WYSIWYG approach to frontend prototypes

Starting from scratch feels liberating, but when there are many stakeholders involved, different expectations and poor communication may kill the project. What if everyone could provide input in the same form and see the same outcome?

Many times I’ve felt that being able to create precise pictures of what I had in mind would have saved a whole lot of time and trouble. Actually that’s not entirely true, because a client/co-worker would have to respond in the same manner, so we could really achieve a mutual understanding.

That’s rarely possible, so we’re using crutches (i.e. wireframing tools) and multiple iterations. That produces results, but obviously costs money. Usually lots of it. Each iteration might involve many people or even groups of them: designers, usability/UX specialists, business analysts and developers. If a client or one of the managers likes micro-managing then it gets even more complex.

Have you ever heard “I imagined it differently, it must be changed”? That’s what you get for using schematic gray boxes and dummy texts. People’s imaginations differ and that’s going to lead to problems.

The thing is that everyone uses different tools. Designers have graphic editors they’ve mastered, analysts and specialists move their rectangles in wireframing apps, developers move stuff around with CSS and the management creates doodles that make three year olds look like professionals. In the end we resort to apps that allow us to write post-it-like comments on static images.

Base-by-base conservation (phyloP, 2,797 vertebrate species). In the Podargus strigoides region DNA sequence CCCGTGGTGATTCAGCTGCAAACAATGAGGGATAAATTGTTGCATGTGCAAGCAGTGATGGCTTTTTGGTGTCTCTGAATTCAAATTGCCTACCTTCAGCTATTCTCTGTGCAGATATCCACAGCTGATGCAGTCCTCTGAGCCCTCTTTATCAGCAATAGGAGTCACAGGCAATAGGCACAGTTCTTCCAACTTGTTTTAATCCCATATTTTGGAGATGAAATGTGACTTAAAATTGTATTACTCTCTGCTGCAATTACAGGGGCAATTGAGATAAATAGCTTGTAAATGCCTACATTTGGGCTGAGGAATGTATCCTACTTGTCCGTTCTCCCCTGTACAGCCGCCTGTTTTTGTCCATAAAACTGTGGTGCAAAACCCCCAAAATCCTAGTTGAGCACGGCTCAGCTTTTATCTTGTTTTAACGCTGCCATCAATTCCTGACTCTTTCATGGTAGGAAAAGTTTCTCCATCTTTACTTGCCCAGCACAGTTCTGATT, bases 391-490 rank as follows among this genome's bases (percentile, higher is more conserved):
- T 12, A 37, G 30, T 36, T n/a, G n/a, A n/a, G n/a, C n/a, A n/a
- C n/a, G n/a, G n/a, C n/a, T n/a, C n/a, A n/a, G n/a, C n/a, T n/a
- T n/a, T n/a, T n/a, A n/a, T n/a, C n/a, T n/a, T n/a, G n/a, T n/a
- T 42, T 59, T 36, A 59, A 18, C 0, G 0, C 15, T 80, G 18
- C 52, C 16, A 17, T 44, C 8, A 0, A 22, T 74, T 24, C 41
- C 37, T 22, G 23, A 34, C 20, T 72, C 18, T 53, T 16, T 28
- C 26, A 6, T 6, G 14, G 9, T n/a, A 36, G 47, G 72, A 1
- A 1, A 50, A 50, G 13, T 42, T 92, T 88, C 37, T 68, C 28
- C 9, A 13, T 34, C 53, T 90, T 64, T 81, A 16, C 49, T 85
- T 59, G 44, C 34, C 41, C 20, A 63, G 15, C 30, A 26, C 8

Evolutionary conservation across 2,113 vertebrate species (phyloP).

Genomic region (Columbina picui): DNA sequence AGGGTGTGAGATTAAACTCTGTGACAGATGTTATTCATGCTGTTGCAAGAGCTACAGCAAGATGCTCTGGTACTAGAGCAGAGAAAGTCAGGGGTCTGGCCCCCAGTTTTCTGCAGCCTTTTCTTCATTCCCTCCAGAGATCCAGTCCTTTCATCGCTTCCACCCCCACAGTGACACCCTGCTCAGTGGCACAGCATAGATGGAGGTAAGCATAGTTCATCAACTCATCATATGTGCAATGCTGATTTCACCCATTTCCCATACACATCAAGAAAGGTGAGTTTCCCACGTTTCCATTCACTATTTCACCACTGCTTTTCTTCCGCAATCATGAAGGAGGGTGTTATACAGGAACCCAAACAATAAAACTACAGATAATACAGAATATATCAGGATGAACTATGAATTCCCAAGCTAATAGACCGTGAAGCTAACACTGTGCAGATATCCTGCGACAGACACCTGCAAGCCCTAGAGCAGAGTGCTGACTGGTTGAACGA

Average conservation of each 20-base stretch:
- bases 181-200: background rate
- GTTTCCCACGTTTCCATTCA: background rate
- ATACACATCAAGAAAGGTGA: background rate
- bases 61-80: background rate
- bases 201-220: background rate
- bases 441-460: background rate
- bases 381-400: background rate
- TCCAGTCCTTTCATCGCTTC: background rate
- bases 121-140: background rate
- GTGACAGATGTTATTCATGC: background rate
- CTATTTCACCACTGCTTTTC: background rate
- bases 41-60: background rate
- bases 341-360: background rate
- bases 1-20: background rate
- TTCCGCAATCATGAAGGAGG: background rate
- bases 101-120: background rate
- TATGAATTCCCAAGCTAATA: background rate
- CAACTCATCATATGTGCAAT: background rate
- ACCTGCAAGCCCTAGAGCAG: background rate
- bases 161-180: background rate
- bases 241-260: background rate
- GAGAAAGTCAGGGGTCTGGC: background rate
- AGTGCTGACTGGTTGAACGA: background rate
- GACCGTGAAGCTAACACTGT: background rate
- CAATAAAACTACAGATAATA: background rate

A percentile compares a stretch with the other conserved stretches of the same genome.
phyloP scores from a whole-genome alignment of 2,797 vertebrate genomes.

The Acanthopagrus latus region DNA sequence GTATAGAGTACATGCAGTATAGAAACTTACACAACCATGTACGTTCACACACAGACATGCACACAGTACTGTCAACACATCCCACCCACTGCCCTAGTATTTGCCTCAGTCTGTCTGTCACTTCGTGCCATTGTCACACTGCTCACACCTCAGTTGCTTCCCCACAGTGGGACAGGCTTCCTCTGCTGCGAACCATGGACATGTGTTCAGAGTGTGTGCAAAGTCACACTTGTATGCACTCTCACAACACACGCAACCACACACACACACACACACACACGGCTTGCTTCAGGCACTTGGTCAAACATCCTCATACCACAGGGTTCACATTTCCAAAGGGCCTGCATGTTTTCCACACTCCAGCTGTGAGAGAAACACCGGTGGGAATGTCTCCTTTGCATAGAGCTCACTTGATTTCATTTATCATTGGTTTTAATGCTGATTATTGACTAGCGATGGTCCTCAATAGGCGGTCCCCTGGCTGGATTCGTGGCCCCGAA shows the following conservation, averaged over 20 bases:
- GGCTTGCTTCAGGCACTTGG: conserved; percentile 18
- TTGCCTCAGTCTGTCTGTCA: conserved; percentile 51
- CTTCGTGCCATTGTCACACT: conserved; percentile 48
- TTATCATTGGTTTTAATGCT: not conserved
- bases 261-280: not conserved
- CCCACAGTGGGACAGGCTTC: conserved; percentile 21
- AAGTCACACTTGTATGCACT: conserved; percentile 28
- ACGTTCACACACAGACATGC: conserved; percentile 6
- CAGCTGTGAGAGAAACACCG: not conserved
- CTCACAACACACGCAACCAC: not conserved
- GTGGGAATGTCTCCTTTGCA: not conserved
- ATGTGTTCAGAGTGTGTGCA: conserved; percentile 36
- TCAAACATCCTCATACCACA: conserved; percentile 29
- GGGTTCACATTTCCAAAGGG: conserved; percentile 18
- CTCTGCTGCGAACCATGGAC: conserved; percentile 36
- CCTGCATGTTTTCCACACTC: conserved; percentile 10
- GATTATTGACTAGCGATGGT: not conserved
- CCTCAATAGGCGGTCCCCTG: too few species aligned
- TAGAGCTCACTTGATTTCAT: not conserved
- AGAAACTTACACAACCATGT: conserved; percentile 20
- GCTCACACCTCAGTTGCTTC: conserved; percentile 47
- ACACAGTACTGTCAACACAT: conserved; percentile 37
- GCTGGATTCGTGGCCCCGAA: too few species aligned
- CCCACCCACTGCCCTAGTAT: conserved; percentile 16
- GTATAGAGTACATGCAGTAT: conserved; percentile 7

“Okay Mr Communication, then what’s your big idea for prototypes?” you might ask. “What’s that new incarnation of the FrontPage you’re trying to pitch us?”

Well, it’s HTML components. In the sense of those from the Twitter’s Bootstrap. And Pinegrow.

Pinegrow is a feature-rich, multi-platform app that lets you drag and drop components. Sounds simple, but just download the 7-day trial and see how well it’s made.

You can buy a premium Bootstrap Theme and import it to the Pinegrow. The idea behind buying a premium theme is to start with a big set of ready elements that are as close as possible to those that you need in your project. Then you choose those that you need, add them to your collection of snippets and just use. Look at the screenshots below. I did exactly that with the information badge from the Inspinia theme.

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It’s very easy to not only place the components, but also to edit them.

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Do you already see how each of the stakeholders can go beyond simply (yet clearly!) expressing oneself and actually modify something? Since it’s all code it can be easily versioned.

Since it’s all code you actually end up with much more than a design at the end of the process. You have a functioning product. Well, at least the frontend part of it. It might be bloated up a little bit (Bootstrap isn’t tiny) and require some manual tweaks, but it’s right in front of you, waiting to be used.

That’s the process I’ve imagined some 1.5 years ago. Since then Pinegrow has only got more mature. You may want to check out its competitors. Unfortunately I haven’t had the opportunity to use this approach in a real project. However I find it very promising and hope that somebody will finally go this path and be very successful at it.